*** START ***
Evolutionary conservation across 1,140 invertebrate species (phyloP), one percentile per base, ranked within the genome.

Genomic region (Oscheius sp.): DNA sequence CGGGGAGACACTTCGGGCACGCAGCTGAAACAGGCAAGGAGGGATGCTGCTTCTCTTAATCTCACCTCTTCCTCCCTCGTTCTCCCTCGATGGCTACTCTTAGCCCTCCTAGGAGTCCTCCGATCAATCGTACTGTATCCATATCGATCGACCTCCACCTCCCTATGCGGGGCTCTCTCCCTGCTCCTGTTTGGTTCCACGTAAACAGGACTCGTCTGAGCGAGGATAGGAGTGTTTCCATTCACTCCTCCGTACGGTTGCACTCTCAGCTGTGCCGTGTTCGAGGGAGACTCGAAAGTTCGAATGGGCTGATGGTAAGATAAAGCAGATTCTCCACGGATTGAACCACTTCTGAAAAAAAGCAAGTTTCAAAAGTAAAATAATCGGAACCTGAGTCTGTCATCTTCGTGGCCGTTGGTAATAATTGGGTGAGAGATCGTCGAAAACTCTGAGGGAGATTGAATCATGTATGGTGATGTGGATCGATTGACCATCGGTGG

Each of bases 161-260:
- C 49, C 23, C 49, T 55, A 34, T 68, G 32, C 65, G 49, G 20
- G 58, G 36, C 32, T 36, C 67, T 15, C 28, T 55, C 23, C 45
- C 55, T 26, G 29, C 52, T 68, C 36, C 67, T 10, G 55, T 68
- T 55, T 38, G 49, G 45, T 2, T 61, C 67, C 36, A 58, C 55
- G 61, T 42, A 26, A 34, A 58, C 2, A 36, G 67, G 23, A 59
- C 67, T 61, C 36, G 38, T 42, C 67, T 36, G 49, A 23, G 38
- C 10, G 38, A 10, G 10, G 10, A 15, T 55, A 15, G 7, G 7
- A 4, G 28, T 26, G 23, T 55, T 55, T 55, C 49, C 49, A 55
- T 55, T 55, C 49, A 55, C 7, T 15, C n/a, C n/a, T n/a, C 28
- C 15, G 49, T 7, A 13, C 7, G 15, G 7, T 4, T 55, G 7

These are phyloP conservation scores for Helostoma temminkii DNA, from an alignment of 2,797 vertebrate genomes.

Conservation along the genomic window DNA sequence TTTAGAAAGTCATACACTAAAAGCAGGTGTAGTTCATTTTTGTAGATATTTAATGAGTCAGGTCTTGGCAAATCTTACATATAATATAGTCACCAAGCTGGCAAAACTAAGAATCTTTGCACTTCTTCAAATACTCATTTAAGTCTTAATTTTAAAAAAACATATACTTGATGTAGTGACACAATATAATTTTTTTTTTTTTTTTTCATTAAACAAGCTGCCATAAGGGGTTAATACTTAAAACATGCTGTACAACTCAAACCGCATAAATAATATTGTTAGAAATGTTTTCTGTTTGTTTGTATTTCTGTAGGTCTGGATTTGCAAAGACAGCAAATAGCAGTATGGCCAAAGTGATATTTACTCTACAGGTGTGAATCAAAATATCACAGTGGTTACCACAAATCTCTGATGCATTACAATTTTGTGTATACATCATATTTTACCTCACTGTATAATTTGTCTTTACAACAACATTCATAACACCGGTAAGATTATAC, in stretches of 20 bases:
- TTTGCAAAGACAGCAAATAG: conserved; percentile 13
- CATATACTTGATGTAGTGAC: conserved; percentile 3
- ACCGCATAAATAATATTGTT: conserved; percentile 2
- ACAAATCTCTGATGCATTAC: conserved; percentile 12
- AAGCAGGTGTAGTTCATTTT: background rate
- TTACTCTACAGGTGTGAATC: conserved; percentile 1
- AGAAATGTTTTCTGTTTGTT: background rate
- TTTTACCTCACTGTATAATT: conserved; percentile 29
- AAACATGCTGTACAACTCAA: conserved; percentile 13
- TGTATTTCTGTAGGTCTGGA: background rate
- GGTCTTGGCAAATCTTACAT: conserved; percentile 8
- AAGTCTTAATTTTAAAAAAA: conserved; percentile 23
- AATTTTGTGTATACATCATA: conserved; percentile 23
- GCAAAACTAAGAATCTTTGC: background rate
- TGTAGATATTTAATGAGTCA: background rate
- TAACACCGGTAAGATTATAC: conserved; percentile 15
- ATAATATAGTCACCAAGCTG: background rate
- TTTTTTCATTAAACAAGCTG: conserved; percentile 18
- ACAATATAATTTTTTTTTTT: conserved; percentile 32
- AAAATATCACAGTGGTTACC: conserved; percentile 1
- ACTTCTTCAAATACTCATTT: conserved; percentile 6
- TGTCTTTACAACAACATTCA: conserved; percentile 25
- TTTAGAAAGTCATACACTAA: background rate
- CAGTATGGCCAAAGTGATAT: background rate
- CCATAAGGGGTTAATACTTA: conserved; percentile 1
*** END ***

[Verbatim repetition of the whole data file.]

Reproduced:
Evolutionary conservation across 1,140 invertebrate species (phyloP), one percentile per base, ranked within the genome.

Genomic region (Oscheius sp.): DNA sequence CGGGGAGACACTTCGGGCACGCAGCTGAAACAGGCAAGGAGGGATGCTGCTTCTCTTAATCTCACCTCTTCCTCCCTCGTTCTCCCTCGATGGCTACTCTTAGCCCTCCTAGGAGTCCTCCGATCAATCGTACTGTATCCATATCGATCGACCTCCACCTCCCTATGCGGGGCTCTCTCCCTGCTCCTGTTTGGTTCCACGTAAACAGGACTCGTCTGAGCGAGGATAGGAGTGTTTCCATTCACTCCTCCGTACGGTTGCACTCTCAGCTGTGCCGTGTTCGAGGGAGACTCGAAAGTTCGAATGGGCTGATGGTAAGATAAAGCAGATTCTCCACGGATTGAACCACTTCTGAAAAAAAGCAAGTTTCAAAAGTAAAATAATCGGAACCTGAGTCTGTCATCTTCGTGGCCGTTGGTAATAATTGGGTGAGAGATCGTCGAAAACTCTGAGGGAGATTGAATCATGTATGGTGATGTGGATCGATTGACCATCGGTGG

Each of bases 161-260:
- C 49, C 23, C 49, T 55, A 34, T 68, G 32, C 65, G 49, G 20
- G 58, G 36, C 32, T 36, C 67, T 15, C 28, T 55, C 23, C 45
- C 55, T 26, G 29, C 52, T 68, C 36, C 67, T 10, G 55, T 68
- T 55, T 38, G 49, G 45, T 2, T 61, C 67, C 36, A 58, C 55
- G 61, T 42, A 26, A 34, A 58, C 2, A 36, G 67, G 23, A 59
- C 67, T 61, C 36, G 38, T 42, C 67, T 36, G 49, A 23, G 38
- C 10, G 38, A 10, G 10, G 10, A 15, T 55, A 15, G 7, G 7
- A 4, G 28, T 26, G 23, T 55, T 55, T 55, C 49, C 49, A 55
- T 55, T 55, C 49, A 55, C 7, T 15, C n/a, C n/a, T n/a, C 28
- C 15, G 49, T 7, A 13, C 7, G 15, G 7, T 4, T 55, G 7

These are phyloP conservation scores for Helostoma temminkii DNA, from an alignment of 2,797 vertebrate genomes.

Conservation along the genomic window DNA sequence TTTAGAAAGTCATACACTAAAAGCAGGTGTAGTTCATTTTTGTAGATATTTAATGAGTCAGGTCTTGGCAAATCTTACATATAATATAGTCACCAAGCTGGCAAAACTAAGAATCTTTGCACTTCTTCAAATACTCATTTAAGTCTTAATTTTAAAAAAACATATACTTGATGTAGTGACACAATATAATTTTTTTTTTTTTTTTTCATTAAACAAGCTGCCATAAGGGGTTAATACTTAAAACATGCTGTACAACTCAAACCGCATAAATAATATTGTTAGAAATGTTTTCTGTTTGTTTGTATTTCTGTAGGTCTGGATTTGCAAAGACAGCAAATAGCAGTATGGCCAAAGTGATATTTACTCTACAGGTGTGAATCAAAATATCACAGTGGTTACCACAAATCTCTGATGCATTACAATTTTGTGTATACATCATATTTTACCTCACTGTATAATTTGTCTTTACAACAACATTCATAACACCGGTAAGATTATAC, in stretches of 20 bases:
- TTTGCAAAGACAGCAAATAG: conserved; percentile 13
- CATATACTTGATGTAGTGAC: conserved; percentile 3
- ACCGCATAAATAATATTGTT: conserved; percentile 2
- ACAAATCTCTGATGCATTAC: conserved; percentile 12
- AAGCAGGTGTAGTTCATTTT: background rate
- TTACTCTACAGGTGTGAATC: conserved; percentile 1
- AGAAATGTTTTCTGTTTGTT: background rate
- TTTTACCTCACTGTATAATT: conserved; percentile 29
- AAACATGCTGTACAACTCAA: conserved; percentile 13
- TGTATTTCTGTAGGTCTGGA: background rate
- GGTCTTGGCAAATCTTACAT: conserved; percentile 8
- AAGTCTTAATTTTAAAAAAA: conserved; percentile 23
- AATTTTGTGTATACATCATA: conserved; percentile 23
- GCAAAACTAAGAATCTTTGC: background rate
- TGTAGATATTTAATGAGTCA: background rate
- TAACACCGGTAAGATTATAC: conserved; percentile 15
- ATAATATAGTCACCAAGCTG: background rate
- TTTTTTCATTAAACAAGCTG: conserved; percentile 18
- ACAATATAATTTTTTTTTTT: conserved; percentile 32
- AAAATATCACAGTGGTTACC: conserved; percentile 1
- ACTTCTTCAAATACTCATTT: conserved; percentile 6
- TGTCTTTACAACAACATTCA: conserved; percentile 25
- TTTAGAAAGTCATACACTAA: background rate
- CAGTATGGCCAAAGTGATAT: background rate
- CCATAAGGGGTTAATACTTA: conserved; percentile 1